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<137>Women networking illustration. Thinkstock<137><137><252><137> (Thinkstock)
<137>Women networking illustration. Thinkstock<137><137><252><137> (Thinkstock)

Power brokers replace complainers in women’s networks Add to ...

I’m often asked: Should I join a women’s network?

I used to perceive women’s networks – which often met over the lunch hour – as places to endlessly complain about work, spouses or children; frankly, I preferred to eat at my desk. From my current perspective, I now know that I missed out on lucrative opportunities.

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I wasn’t alone in dismissing women’s networks as coffee-klatches with intangible benefits that remained hard to calculate. A 2011 study of women’s networks inside organizations showed that, while members found a network personally beneficial and believed it added value to the firm, the company’s leadership didn’t see the value to the bottom line.

Yet, there is a palpable change taking place in how these networks are regarded, both by women and the world at large. The perception is shifting from that of a knitting circle to a power circle where women go to boost their career prospects. These clubs appear to be attracting the new power brokers, not just the complainers.

There is no better example of this shift in thinking than the news last month that Sallie Krawcheck, once called “the most powerful woman on Wall Street,” for an undisclosed sum bought 85 Broads, a global women’s organization that boasts 30,000 members.

This from a woman once seen as a contender to run the U.S. Securities and Exchange Commission who proclaimed that she spent most of her career avoiding the topic of being a woman in business.

Her announcement on LinkedIn demonstrates that altruism played no role in this decision. It is clearly part of a more lucrative plan – she now calls investing in women “smart business.”

Sheryl Sandberg, chief operating officer of Facebook Inc., has turned the concept of women’s networking into a full-fledged grassroots revolution, inspiring women around the globe to form “Lean In” circles. According to a recent report, the movement boasts 200,000 members.

The rise of informal women’s networking groups caught the attention of New York-based journalist Pamela Ryckman three years ago, while she was attending a women’s conference in California.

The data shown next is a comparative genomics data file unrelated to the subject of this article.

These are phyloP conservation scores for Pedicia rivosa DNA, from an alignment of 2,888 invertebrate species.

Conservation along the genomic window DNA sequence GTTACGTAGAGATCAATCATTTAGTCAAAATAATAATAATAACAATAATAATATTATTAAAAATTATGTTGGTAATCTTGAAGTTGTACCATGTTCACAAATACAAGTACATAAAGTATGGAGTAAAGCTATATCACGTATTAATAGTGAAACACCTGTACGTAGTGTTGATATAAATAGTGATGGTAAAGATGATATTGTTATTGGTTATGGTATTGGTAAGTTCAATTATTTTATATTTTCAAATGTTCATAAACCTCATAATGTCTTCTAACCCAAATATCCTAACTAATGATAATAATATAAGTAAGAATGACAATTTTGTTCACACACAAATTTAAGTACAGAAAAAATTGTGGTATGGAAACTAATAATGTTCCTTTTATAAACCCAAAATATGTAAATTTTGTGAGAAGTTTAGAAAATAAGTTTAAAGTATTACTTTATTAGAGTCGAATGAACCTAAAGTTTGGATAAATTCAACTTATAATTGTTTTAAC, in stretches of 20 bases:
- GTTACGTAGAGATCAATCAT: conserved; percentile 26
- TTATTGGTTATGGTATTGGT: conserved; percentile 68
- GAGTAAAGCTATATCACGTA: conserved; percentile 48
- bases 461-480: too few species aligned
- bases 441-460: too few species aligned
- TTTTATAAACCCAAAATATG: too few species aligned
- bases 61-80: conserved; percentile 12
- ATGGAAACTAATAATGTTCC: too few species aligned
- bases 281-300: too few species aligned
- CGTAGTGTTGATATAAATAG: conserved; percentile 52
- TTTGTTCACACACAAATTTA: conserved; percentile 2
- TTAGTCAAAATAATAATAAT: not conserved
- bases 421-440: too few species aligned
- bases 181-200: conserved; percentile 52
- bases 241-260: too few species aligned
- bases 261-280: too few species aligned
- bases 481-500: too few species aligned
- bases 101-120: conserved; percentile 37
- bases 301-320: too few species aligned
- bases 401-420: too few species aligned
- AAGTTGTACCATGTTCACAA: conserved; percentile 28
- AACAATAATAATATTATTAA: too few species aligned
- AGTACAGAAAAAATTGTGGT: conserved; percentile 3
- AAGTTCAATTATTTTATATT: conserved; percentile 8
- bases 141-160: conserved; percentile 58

“The women there were incredibly warm,” recalled Ms. Ryckman, who recently published Stiletto Network: Inside the Women’s Power Circles that are Changing the Face of Business. “They were talking about transactions but they were also talking about their home lives and others interests.”

Through these events, women counselled each other through divorces, sick children, and workplace obstacles. The support being offered behind closed doors was a much different story than the one portrayed of women in the work force as unsupportive of each other.

“The most surprising thing is that the world has one view of women in the work force but there is an entirely different story. It’s just happening behind closed doors. … [This] is a love story disguised as a business story.”

Ms. Ryckman attributes this change to the evolution of women in business. “Women have been getting together to talk since time immemorial but they haven’t had the accumulated wealth to do much for each other. Now they do.”

In addition to wealth, women increasingly fill more senior roles in business and they are reaching the critical mass needed to effectively network with each other and to reach out to younger women.

Marie-Josée Gagnon, president and founder of Casacom, a public relations and communications firm, cites her involvement in the Women Presidents’ Organization as critical to her success.

“The success of a person’s career substantially depends on the strength of her network,” Ms. Gagnon asserted. “After expertise and hard work, the ability to build relationships is the third prerequisite for professional success and the higher you move up, the more crucial it becomes.”

Creating and maintaining robust networks clearly pays off in direct gains.

Catharine Devlin, president of Devlin e-Business Architects and a member at Verity, a private club for professional women in Toronto, said her membership has “paid for itself many times over.” It’s a sentiment Verity founder Mary Aitken hears often.

On rare occasions, networks can produce tremendous business results.

Alexandra Wilkis Wilson, co-founder of Gilt Groupe, admitted that when the flash sales site launched in 2007, her role was to convince brands of her vision, something that could not have been possible without the power of networks.

“The way we built our membership was completely based on our network. It was Halloween, 2007, and we gave ourselves 13 days to get as many people to sign up as possible and we reached out to every person we ever contacted. We signed up 13,000 people,” Ms. Wilson said.

Those signups came directly from e-mails to contacts the founders had made over the years. She admits the number they reached out to far exceeded those who registered. The company’s valuation now ranges from $600-million to $1.1-billion, according to reports.

That should make most people reconsider eating at their desk.

Leah Eichler is founder of Femme-o-Nomics, a networking and content portal for professional women and r/ally, a mobile collaboration app.

E-mail: leah.eichler@femme-o-nomics.com Twitter: @femmeonomics

Follow on Twitter: @LeahEichler

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